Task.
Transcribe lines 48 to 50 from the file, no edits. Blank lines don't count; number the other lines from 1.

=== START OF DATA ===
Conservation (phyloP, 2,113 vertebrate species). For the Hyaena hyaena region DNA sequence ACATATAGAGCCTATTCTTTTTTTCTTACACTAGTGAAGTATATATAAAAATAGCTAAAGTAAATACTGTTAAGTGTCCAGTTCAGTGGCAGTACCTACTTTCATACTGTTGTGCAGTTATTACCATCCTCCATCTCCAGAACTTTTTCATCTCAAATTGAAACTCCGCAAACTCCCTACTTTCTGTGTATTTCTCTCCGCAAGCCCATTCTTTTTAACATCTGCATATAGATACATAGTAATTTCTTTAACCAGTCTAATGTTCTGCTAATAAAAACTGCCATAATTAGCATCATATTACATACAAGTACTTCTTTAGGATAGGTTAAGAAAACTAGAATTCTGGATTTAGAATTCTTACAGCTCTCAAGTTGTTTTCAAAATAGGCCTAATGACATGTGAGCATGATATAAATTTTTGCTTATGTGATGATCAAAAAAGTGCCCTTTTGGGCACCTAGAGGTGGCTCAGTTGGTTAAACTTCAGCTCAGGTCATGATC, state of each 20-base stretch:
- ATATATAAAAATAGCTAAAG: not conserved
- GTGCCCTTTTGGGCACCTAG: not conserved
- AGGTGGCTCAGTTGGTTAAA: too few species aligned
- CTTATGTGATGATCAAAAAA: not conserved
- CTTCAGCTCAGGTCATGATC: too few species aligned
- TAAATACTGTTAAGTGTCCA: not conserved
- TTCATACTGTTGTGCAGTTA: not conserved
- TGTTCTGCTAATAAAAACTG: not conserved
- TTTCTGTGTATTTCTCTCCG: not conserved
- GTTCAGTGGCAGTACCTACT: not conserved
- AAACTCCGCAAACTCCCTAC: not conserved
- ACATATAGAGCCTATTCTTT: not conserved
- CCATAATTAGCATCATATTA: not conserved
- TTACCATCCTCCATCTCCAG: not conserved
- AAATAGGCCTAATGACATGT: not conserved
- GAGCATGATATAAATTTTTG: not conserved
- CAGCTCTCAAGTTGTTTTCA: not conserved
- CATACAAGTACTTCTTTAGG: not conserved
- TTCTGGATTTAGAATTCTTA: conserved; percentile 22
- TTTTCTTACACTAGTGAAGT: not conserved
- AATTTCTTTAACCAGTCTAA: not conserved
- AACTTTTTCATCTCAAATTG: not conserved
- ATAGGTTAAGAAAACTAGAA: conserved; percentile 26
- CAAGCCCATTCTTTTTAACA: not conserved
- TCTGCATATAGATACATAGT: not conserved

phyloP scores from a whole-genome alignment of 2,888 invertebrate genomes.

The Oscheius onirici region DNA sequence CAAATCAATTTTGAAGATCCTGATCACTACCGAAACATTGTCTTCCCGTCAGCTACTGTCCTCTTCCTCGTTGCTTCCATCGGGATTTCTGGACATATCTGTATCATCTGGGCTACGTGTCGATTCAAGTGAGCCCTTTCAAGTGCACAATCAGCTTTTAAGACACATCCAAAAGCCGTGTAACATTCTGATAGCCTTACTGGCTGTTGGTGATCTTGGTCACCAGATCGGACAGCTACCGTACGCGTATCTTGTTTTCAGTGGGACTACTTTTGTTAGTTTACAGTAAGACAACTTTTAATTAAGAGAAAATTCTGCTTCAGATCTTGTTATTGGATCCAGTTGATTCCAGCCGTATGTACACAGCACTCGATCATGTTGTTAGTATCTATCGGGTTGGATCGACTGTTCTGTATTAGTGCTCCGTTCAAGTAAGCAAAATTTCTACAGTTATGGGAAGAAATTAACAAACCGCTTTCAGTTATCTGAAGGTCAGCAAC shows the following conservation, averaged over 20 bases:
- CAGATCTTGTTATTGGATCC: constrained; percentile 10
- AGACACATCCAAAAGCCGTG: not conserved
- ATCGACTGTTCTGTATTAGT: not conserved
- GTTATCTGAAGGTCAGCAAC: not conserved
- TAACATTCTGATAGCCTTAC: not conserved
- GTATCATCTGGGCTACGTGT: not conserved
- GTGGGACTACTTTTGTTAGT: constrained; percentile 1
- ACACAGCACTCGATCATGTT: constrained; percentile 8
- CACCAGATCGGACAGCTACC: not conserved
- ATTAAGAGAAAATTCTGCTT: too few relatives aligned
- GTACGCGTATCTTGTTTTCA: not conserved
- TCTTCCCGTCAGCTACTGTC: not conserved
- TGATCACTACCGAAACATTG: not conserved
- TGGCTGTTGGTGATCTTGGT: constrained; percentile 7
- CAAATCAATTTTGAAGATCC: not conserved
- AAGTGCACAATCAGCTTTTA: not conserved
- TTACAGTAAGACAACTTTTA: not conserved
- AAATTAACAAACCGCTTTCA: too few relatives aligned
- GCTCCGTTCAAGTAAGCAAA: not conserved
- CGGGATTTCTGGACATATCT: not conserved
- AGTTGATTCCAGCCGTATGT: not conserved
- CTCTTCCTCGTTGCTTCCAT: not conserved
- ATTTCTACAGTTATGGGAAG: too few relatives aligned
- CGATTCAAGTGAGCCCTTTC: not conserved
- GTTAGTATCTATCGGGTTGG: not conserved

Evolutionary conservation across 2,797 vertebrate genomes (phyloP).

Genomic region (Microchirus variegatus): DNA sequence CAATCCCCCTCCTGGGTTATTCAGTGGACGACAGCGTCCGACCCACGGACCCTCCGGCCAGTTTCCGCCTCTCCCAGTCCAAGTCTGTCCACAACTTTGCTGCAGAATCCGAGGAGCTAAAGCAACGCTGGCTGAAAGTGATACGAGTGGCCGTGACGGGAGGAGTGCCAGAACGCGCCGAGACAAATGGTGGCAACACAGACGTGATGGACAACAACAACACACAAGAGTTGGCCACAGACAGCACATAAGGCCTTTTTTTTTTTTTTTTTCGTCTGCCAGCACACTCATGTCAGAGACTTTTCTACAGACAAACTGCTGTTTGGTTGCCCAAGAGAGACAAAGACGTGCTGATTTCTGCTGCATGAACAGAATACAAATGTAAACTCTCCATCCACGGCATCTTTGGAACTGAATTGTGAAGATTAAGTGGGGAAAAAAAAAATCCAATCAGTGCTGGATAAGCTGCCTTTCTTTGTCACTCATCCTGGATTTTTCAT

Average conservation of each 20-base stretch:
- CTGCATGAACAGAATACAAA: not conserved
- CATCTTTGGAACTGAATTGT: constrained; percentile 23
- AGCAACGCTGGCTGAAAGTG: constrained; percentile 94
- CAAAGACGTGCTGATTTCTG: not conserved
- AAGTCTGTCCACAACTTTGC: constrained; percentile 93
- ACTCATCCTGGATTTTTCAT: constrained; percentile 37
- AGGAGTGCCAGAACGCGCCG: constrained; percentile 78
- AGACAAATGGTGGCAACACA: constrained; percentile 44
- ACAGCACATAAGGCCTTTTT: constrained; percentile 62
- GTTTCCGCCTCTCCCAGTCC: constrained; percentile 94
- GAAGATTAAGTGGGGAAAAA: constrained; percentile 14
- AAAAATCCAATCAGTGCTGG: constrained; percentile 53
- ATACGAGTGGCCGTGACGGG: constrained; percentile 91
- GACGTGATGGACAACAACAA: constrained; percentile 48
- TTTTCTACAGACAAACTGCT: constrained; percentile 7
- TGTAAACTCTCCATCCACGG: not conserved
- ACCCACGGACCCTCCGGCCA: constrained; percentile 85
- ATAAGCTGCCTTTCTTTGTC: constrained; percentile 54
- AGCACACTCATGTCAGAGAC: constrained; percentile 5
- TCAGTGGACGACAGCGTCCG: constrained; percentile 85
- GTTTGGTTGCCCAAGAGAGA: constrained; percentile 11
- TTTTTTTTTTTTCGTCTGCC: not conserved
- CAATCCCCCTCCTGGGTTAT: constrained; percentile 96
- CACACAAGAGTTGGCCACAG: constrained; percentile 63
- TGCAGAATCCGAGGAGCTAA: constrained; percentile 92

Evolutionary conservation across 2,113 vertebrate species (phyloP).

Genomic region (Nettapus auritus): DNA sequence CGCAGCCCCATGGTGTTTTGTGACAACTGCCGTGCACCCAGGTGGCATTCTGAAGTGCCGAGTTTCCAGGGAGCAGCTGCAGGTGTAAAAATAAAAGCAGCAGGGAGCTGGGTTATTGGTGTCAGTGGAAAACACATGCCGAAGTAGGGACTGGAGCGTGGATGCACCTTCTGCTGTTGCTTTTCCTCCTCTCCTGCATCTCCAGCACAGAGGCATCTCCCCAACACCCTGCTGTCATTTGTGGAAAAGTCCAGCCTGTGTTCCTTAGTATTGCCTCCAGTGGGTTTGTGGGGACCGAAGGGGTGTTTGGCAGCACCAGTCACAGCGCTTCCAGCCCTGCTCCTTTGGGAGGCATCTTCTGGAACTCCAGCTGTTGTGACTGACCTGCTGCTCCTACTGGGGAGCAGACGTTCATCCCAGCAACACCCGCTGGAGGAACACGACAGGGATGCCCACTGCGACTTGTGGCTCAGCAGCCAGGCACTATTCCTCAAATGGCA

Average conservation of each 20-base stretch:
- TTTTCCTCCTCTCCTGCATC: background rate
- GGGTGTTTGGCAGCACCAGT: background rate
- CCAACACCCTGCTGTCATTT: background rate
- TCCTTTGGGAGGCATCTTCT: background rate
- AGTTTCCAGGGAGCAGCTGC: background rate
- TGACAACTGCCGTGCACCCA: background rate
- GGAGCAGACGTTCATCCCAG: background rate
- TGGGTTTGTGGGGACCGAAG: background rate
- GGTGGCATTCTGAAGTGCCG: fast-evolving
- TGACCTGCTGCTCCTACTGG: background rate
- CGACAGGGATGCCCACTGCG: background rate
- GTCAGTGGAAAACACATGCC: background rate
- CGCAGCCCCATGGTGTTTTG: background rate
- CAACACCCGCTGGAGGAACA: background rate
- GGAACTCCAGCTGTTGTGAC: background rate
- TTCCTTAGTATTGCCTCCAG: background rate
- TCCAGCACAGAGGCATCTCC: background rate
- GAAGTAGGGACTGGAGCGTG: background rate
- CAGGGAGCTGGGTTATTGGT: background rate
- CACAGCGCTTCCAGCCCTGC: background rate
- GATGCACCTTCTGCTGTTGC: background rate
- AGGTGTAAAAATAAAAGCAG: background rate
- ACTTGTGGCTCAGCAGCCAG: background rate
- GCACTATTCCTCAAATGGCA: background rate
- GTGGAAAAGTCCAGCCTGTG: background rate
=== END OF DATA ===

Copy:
- CGGGATTTCTGGACATATCT: not conserved
- AGTTGATTCCAGCCGTATGT: not conserved
- CTCTTCCTCGTTGCTTCCAT: not conserved